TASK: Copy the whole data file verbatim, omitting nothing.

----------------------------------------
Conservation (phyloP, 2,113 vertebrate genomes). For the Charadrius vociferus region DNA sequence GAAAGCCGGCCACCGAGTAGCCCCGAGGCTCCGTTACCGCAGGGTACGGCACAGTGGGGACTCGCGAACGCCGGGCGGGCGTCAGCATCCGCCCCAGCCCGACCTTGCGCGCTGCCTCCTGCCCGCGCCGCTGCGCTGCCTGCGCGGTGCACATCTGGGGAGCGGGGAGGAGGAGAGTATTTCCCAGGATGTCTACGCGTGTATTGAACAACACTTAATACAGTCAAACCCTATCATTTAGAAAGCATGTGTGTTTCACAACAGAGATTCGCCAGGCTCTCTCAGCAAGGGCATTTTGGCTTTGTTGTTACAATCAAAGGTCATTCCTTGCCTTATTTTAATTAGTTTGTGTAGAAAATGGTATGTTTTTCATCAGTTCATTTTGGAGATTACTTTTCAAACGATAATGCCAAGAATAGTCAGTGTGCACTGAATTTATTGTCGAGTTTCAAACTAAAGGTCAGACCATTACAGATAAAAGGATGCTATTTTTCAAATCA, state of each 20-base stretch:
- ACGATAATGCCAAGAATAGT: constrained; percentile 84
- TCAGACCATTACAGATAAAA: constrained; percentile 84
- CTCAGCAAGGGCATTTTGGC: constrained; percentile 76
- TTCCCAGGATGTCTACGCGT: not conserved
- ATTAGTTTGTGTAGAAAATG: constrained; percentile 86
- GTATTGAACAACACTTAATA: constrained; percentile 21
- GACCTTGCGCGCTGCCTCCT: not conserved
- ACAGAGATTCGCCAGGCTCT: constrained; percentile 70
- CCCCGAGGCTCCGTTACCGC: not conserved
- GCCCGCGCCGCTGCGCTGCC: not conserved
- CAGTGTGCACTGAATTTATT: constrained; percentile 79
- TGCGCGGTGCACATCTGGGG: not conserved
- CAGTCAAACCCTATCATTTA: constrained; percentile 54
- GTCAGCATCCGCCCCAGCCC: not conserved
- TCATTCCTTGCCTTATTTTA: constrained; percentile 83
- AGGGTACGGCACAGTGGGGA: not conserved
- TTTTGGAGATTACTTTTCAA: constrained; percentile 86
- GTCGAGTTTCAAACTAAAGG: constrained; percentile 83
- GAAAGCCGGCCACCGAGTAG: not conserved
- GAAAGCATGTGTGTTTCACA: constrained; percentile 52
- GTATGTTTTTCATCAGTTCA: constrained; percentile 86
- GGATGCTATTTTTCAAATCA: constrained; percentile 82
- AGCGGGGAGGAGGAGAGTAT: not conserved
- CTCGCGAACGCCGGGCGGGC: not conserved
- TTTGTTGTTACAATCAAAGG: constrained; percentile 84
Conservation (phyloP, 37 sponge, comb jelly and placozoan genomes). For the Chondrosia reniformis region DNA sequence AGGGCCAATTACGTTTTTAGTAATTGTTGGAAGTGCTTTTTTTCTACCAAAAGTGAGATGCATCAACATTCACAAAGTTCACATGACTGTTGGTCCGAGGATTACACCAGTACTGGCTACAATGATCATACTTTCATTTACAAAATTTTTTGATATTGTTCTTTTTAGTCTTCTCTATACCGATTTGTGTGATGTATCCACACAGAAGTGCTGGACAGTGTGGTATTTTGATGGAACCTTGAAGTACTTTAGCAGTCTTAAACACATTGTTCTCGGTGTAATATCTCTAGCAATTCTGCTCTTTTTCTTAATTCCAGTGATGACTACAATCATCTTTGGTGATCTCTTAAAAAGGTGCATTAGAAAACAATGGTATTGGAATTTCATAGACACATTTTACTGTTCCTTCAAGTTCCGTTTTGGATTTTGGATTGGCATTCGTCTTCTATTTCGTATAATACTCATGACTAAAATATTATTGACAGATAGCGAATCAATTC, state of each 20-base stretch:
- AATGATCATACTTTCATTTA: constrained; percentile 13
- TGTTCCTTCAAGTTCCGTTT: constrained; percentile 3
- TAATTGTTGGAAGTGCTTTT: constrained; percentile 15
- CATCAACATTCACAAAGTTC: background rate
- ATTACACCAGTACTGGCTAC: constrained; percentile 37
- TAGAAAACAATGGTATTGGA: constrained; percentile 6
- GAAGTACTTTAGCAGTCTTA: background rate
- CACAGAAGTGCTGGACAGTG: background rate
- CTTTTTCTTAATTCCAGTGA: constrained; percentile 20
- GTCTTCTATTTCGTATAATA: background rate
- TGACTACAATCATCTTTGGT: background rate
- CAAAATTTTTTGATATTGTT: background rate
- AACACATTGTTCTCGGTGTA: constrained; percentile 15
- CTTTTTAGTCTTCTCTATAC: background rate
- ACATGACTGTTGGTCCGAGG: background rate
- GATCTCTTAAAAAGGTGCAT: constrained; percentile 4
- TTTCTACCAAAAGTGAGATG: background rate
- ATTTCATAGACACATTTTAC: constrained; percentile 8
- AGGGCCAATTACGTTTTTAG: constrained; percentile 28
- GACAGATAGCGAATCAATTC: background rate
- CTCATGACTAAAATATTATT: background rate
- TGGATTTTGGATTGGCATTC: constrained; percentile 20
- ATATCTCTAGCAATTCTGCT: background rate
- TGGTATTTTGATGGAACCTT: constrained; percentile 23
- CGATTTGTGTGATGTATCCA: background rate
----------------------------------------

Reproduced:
Conservation (phyloP, 2,113 vertebrate genomes). For the Charadrius vociferus region DNA sequence GAAAGCCGGCCACCGAGTAGCCCCGAGGCTCCGTTACCGCAGGGTACGGCACAGTGGGGACTCGCGAACGCCGGGCGGGCGTCAGCATCCGCCCCAGCCCGACCTTGCGCGCTGCCTCCTGCCCGCGCCGCTGCGCTGCCTGCGCGGTGCACATCTGGGGAGCGGGGAGGAGGAGAGTATTTCCCAGGATGTCTACGCGTGTATTGAACAACACTTAATACAGTCAAACCCTATCATTTAGAAAGCATGTGTGTTTCACAACAGAGATTCGCCAGGCTCTCTCAGCAAGGGCATTTTGGCTTTGTTGTTACAATCAAAGGTCATTCCTTGCCTTATTTTAATTAGTTTGTGTAGAAAATGGTATGTTTTTCATCAGTTCATTTTGGAGATTACTTTTCAAACGATAATGCCAAGAATAGTCAGTGTGCACTGAATTTATTGTCGAGTTTCAAACTAAAGGTCAGACCATTACAGATAAAAGGATGCTATTTTTCAAATCA, state of each 20-base stretch:
- ACGATAATGCCAAGAATAGT: constrained; percentile 84
- TCAGACCATTACAGATAAAA: constrained; percentile 84
- CTCAGCAAGGGCATTTTGGC: constrained; percentile 76
- TTCCCAGGATGTCTACGCGT: not conserved
- ATTAGTTTGTGTAGAAAATG: constrained; percentile 86
- GTATTGAACAACACTTAATA: constrained; percentile 21
- GACCTTGCGCGCTGCCTCCT: not conserved
- ACAGAGATTCGCCAGGCTCT: constrained; percentile 70
- CCCCGAGGCTCCGTTACCGC: not conserved
- GCCCGCGCCGCTGCGCTGCC: not conserved
- CAGTGTGCACTGAATTTATT: constrained; percentile 79
- TGCGCGGTGCACATCTGGGG: not conserved
- CAGTCAAACCCTATCATTTA: constrained; percentile 54
- GTCAGCATCCGCCCCAGCCC: not conserved
- TCATTCCTTGCCTTATTTTA: constrained; percentile 83
- AGGGTACGGCACAGTGGGGA: not conserved
- TTTTGGAGATTACTTTTCAA: constrained; percentile 86
- GTCGAGTTTCAAACTAAAGG: constrained; percentile 83
- GAAAGCCGGCCACCGAGTAG: not conserved
- GAAAGCATGTGTGTTTCACA: constrained; percentile 52
- GTATGTTTTTCATCAGTTCA: constrained; percentile 86
- GGATGCTATTTTTCAAATCA: constrained; percentile 82
- AGCGGGGAGGAGGAGAGTAT: not conserved
- CTCGCGAACGCCGGGCGGGC: not conserved
- TTTGTTGTTACAATCAAAGG: constrained; percentile 84
Conservation (phyloP, 37 sponge, comb jelly and placozoan genomes). For the Chondrosia reniformis region DNA sequence AGGGCCAATTACGTTTTTAGTAATTGTTGGAAGTGCTTTTTTTCTACCAAAAGTGAGATGCATCAACATTCACAAAGTTCACATGACTGTTGGTCCGAGGATTACACCAGTACTGGCTACAATGATCATACTTTCATTTACAAAATTTTTTGATATTGTTCTTTTTAGTCTTCTCTATACCGATTTGTGTGATGTATCCACACAGAAGTGCTGGACAGTGTGGTATTTTGATGGAACCTTGAAGTACTTTAGCAGTCTTAAACACATTGTTCTCGGTGTAATATCTCTAGCAATTCTGCTCTTTTTCTTAATTCCAGTGATGACTACAATCATCTTTGGTGATCTCTTAAAAAGGTGCATTAGAAAACAATGGTATTGGAATTTCATAGACACATTTTACTGTTCCTTCAAGTTCCGTTTTGGATTTTGGATTGGCATTCGTCTTCTATTTCGTATAATACTCATGACTAAAATATTATTGACAGATAGCGAATCAATTC, state of each 20-base stretch:
- AATGATCATACTTTCATTTA: constrained; percentile 13
- TGTTCCTTCAAGTTCCGTTT: constrained; percentile 3
- TAATTGTTGGAAGTGCTTTT: constrained; percentile 15
- CATCAACATTCACAAAGTTC: background rate
- ATTACACCAGTACTGGCTAC: constrained; percentile 37
- TAGAAAACAATGGTATTGGA: constrained; percentile 6
- GAAGTACTTTAGCAGTCTTA: background rate
- CACAGAAGTGCTGGACAGTG: background rate
- CTTTTTCTTAATTCCAGTGA: constrained; percentile 20
- GTCTTCTATTTCGTATAATA: background rate
- TGACTACAATCATCTTTGGT: background rate
- CAAAATTTTTTGATATTGTT: background rate
- AACACATTGTTCTCGGTGTA: constrained; percentile 15
- CTTTTTAGTCTTCTCTATAC: background rate
- ACATGACTGTTGGTCCGAGG: background rate
- GATCTCTTAAAAAGGTGCAT: constrained; percentile 4
- TTTCTACCAAAAGTGAGATG: background rate
- ATTTCATAGACACATTTTAC: constrained; percentile 8
- AGGGCCAATTACGTTTTTAG: constrained; percentile 28
- GACAGATAGCGAATCAATTC: background rate
- CTCATGACTAAAATATTATT: background rate
- TGGATTTTGGATTGGCATTC: constrained; percentile 20
- ATATCTCTAGCAATTCTGCT: background rate
- TGGTATTTTGATGGAACCTT: constrained; percentile 23
- CGATTTGTGTGATGTATCCA: background rate